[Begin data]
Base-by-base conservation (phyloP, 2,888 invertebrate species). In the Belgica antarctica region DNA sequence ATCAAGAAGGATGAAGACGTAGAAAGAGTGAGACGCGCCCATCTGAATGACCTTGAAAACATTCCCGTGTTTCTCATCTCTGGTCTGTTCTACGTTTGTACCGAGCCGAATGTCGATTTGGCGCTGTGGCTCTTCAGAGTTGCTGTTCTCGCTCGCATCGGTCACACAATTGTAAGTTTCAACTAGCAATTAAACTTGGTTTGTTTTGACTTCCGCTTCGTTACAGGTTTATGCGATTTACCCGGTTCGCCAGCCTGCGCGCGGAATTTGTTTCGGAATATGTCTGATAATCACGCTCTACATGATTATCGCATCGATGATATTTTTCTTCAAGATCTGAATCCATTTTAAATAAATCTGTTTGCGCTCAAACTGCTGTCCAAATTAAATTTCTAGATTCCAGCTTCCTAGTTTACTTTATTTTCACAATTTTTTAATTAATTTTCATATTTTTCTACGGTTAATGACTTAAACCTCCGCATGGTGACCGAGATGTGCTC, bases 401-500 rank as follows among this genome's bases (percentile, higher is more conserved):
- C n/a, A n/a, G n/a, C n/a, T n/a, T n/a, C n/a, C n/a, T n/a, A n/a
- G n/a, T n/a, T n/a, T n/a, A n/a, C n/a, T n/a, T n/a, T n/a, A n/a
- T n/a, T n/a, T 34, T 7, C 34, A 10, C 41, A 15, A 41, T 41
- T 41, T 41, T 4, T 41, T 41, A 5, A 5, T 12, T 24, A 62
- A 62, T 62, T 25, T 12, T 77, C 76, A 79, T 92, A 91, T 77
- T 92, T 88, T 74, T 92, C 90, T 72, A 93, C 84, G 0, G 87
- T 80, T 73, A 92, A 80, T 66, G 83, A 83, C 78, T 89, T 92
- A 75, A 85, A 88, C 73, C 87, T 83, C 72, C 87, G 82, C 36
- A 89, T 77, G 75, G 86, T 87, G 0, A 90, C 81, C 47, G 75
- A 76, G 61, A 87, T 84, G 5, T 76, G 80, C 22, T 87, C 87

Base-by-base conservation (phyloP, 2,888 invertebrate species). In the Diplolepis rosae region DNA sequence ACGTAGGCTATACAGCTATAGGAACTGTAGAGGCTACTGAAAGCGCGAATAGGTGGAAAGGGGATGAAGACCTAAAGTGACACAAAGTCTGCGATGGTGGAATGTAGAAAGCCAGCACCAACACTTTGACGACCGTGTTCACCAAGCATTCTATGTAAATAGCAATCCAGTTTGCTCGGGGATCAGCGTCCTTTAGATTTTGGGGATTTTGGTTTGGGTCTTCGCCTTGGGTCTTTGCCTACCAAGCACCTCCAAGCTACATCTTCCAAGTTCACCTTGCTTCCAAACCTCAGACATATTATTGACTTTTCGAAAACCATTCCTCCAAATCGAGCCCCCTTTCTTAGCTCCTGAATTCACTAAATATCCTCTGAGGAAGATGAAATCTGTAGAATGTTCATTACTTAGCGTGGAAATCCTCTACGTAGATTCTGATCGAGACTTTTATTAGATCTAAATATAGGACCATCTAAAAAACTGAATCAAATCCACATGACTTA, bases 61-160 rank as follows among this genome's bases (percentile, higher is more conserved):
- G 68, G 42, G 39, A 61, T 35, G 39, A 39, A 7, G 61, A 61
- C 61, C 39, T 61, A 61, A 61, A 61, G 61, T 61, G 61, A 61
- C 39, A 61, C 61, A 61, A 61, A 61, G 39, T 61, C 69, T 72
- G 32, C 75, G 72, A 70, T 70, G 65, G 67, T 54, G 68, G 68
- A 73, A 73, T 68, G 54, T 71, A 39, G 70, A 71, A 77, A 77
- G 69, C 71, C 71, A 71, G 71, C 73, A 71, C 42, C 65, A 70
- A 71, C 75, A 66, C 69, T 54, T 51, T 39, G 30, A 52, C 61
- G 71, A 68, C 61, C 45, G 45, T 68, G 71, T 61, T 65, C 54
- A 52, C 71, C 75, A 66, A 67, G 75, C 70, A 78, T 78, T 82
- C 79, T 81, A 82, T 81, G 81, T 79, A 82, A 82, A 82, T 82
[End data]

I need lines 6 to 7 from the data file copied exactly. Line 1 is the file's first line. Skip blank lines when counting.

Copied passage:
- A 62, T 62, T 25, T 12, T 77, C 76, A 79, T 92, A 91, T 77
- T 92, T 88, T 74, T 92, C 90, T 72, A 93, C 84, G 0, G 87